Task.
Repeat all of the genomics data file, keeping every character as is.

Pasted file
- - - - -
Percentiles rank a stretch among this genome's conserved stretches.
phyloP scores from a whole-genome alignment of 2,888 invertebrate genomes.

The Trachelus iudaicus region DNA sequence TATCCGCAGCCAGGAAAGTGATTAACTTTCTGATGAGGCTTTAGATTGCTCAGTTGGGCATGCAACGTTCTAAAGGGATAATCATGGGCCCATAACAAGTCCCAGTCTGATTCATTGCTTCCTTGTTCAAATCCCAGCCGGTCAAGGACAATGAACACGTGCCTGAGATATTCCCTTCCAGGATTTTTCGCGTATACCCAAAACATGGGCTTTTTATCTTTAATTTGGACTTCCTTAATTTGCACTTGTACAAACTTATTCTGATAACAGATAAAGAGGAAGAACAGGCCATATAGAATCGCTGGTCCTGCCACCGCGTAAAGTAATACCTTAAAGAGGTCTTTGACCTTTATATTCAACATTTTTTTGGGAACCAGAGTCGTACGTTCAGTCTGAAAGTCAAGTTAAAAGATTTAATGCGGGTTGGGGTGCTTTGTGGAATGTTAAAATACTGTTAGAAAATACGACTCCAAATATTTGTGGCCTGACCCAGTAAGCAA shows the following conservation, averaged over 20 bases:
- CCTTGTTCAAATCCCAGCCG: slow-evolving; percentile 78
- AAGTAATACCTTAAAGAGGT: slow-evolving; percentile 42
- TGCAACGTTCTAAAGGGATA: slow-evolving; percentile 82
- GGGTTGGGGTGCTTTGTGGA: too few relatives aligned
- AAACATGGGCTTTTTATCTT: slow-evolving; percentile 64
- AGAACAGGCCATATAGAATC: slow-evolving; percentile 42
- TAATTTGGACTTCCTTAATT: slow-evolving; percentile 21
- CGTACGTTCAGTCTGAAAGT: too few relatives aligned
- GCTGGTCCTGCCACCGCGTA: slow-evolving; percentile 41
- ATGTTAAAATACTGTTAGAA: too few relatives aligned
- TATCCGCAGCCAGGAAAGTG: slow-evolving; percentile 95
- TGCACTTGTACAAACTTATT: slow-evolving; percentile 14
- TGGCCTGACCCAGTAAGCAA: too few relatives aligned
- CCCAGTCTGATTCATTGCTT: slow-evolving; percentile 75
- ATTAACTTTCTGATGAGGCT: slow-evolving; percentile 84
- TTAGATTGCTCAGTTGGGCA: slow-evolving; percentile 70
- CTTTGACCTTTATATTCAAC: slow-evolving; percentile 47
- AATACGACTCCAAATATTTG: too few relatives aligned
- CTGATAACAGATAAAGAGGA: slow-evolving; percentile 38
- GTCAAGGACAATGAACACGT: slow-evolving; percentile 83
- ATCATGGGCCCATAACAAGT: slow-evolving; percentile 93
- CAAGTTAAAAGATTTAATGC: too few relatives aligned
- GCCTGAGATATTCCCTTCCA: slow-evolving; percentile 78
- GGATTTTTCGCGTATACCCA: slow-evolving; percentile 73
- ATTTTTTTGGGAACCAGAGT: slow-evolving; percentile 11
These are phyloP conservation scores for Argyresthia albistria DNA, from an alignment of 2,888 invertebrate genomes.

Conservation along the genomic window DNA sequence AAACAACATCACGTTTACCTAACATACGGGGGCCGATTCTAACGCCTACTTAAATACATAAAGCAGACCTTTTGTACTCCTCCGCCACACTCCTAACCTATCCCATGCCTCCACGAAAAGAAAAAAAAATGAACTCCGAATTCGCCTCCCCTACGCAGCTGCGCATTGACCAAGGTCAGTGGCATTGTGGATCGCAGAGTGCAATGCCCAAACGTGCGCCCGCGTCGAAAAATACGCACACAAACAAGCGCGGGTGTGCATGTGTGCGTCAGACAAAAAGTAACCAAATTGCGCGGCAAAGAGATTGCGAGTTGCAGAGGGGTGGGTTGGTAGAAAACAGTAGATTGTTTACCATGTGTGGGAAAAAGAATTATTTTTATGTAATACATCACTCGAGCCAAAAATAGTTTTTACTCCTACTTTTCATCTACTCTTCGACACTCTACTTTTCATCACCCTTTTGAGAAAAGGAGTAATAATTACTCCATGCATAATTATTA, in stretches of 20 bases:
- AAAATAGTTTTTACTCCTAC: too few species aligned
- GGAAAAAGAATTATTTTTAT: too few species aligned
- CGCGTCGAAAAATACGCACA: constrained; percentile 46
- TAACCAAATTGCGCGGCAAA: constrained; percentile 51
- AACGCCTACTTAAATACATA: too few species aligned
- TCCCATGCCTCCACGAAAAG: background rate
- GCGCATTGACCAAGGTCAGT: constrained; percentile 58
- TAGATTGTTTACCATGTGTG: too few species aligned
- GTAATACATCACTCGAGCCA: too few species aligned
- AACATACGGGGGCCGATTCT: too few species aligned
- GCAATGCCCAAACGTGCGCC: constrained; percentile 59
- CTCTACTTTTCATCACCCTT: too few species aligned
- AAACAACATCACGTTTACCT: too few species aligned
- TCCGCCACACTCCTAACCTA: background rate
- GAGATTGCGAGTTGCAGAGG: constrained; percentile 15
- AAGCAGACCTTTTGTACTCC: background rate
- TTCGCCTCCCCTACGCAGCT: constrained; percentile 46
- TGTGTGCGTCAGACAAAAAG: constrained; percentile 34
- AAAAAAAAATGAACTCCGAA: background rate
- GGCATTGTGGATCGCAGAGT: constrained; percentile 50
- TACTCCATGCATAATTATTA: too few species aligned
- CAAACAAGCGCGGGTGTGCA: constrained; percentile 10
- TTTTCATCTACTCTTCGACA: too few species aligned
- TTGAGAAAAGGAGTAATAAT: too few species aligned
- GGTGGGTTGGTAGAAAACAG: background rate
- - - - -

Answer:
Percentiles rank a stretch among this genome's conserved stretches.
phyloP scores from a whole-genome alignment of 2,888 invertebrate genomes.

The Trachelus iudaicus region DNA sequence TATCCGCAGCCAGGAAAGTGATTAACTTTCTGATGAGGCTTTAGATTGCTCAGTTGGGCATGCAACGTTCTAAAGGGATAATCATGGGCCCATAACAAGTCCCAGTCTGATTCATTGCTTCCTTGTTCAAATCCCAGCCGGTCAAGGACAATGAACACGTGCCTGAGATATTCCCTTCCAGGATTTTTCGCGTATACCCAAAACATGGGCTTTTTATCTTTAATTTGGACTTCCTTAATTTGCACTTGTACAAACTTATTCTGATAACAGATAAAGAGGAAGAACAGGCCATATAGAATCGCTGGTCCTGCCACCGCGTAAAGTAATACCTTAAAGAGGTCTTTGACCTTTATATTCAACATTTTTTTGGGAACCAGAGTCGTACGTTCAGTCTGAAAGTCAAGTTAAAAGATTTAATGCGGGTTGGGGTGCTTTGTGGAATGTTAAAATACTGTTAGAAAATACGACTCCAAATATTTGTGGCCTGACCCAGTAAGCAA shows the following conservation, averaged over 20 bases:
- CCTTGTTCAAATCCCAGCCG: slow-evolving; percentile 78
- AAGTAATACCTTAAAGAGGT: slow-evolving; percentile 42
- TGCAACGTTCTAAAGGGATA: slow-evolving; percentile 82
- GGGTTGGGGTGCTTTGTGGA: too few relatives aligned
- AAACATGGGCTTTTTATCTT: slow-evolving; percentile 64
- AGAACAGGCCATATAGAATC: slow-evolving; percentile 42
- TAATTTGGACTTCCTTAATT: slow-evolving; percentile 21
- CGTACGTTCAGTCTGAAAGT: too few relatives aligned
- GCTGGTCCTGCCACCGCGTA: slow-evolving; percentile 41
- ATGTTAAAATACTGTTAGAA: too few relatives aligned
- TATCCGCAGCCAGGAAAGTG: slow-evolving; percentile 95
- TGCACTTGTACAAACTTATT: slow-evolving; percentile 14
- TGGCCTGACCCAGTAAGCAA: too few relatives aligned
- CCCAGTCTGATTCATTGCTT: slow-evolving; percentile 75
- ATTAACTTTCTGATGAGGCT: slow-evolving; percentile 84
- TTAGATTGCTCAGTTGGGCA: slow-evolving; percentile 70
- CTTTGACCTTTATATTCAAC: slow-evolving; percentile 47
- AATACGACTCCAAATATTTG: too few relatives aligned
- CTGATAACAGATAAAGAGGA: slow-evolving; percentile 38
- GTCAAGGACAATGAACACGT: slow-evolving; percentile 83
- ATCATGGGCCCATAACAAGT: slow-evolving; percentile 93
- CAAGTTAAAAGATTTAATGC: too few relatives aligned
- GCCTGAGATATTCCCTTCCA: slow-evolving; percentile 78
- GGATTTTTCGCGTATACCCA: slow-evolving; percentile 73
- ATTTTTTTGGGAACCAGAGT: slow-evolving; percentile 11
These are phyloP conservation scores for Argyresthia albistria DNA, from an alignment of 2,888 invertebrate genomes.

Conservation along the genomic window DNA sequence AAACAACATCACGTTTACCTAACATACGGGGGCCGATTCTAACGCCTACTTAAATACATAAAGCAGACCTTTTGTACTCCTCCGCCACACTCCTAACCTATCCCATGCCTCCACGAAAAGAAAAAAAAATGAACTCCGAATTCGCCTCCCCTACGCAGCTGCGCATTGACCAAGGTCAGTGGCATTGTGGATCGCAGAGTGCAATGCCCAAACGTGCGCCCGCGTCGAAAAATACGCACACAAACAAGCGCGGGTGTGCATGTGTGCGTCAGACAAAAAGTAACCAAATTGCGCGGCAAAGAGATTGCGAGTTGCAGAGGGGTGGGTTGGTAGAAAACAGTAGATTGTTTACCATGTGTGGGAAAAAGAATTATTTTTATGTAATACATCACTCGAGCCAAAAATAGTTTTTACTCCTACTTTTCATCTACTCTTCGACACTCTACTTTTCATCACCCTTTTGAGAAAAGGAGTAATAATTACTCCATGCATAATTATTA, in stretches of 20 bases:
- AAAATAGTTTTTACTCCTAC: too few species aligned
- GGAAAAAGAATTATTTTTAT: too few species aligned
- CGCGTCGAAAAATACGCACA: constrained; percentile 46
- TAACCAAATTGCGCGGCAAA: constrained; percentile 51
- AACGCCTACTTAAATACATA: too few species aligned
- TCCCATGCCTCCACGAAAAG: background rate
- GCGCATTGACCAAGGTCAGT: constrained; percentile 58
- TAGATTGTTTACCATGTGTG: too few species aligned
- GTAATACATCACTCGAGCCA: too few species aligned
- AACATACGGGGGCCGATTCT: too few species aligned
- GCAATGCCCAAACGTGCGCC: constrained; percentile 59
- CTCTACTTTTCATCACCCTT: too few species aligned
- AAACAACATCACGTTTACCT: too few species aligned
- TCCGCCACACTCCTAACCTA: background rate
- GAGATTGCGAGTTGCAGAGG: constrained; percentile 15
- AAGCAGACCTTTTGTACTCC: background rate
- TTCGCCTCCCCTACGCAGCT: constrained; percentile 46
- TGTGTGCGTCAGACAAAAAG: constrained; percentile 34
- AAAAAAAAATGAACTCCGAA: background rate
- GGCATTGTGGATCGCAGAGT: constrained; percentile 50
- TACTCCATGCATAATTATTA: too few species aligned
- CAAACAAGCGCGGGTGTGCA: constrained; percentile 10
- TTTTCATCTACTCTTCGACA: too few species aligned
- TTGAGAAAAGGAGTAATAAT: too few species aligned
- GGTGGGTTGGTAGAAAACAG: background rate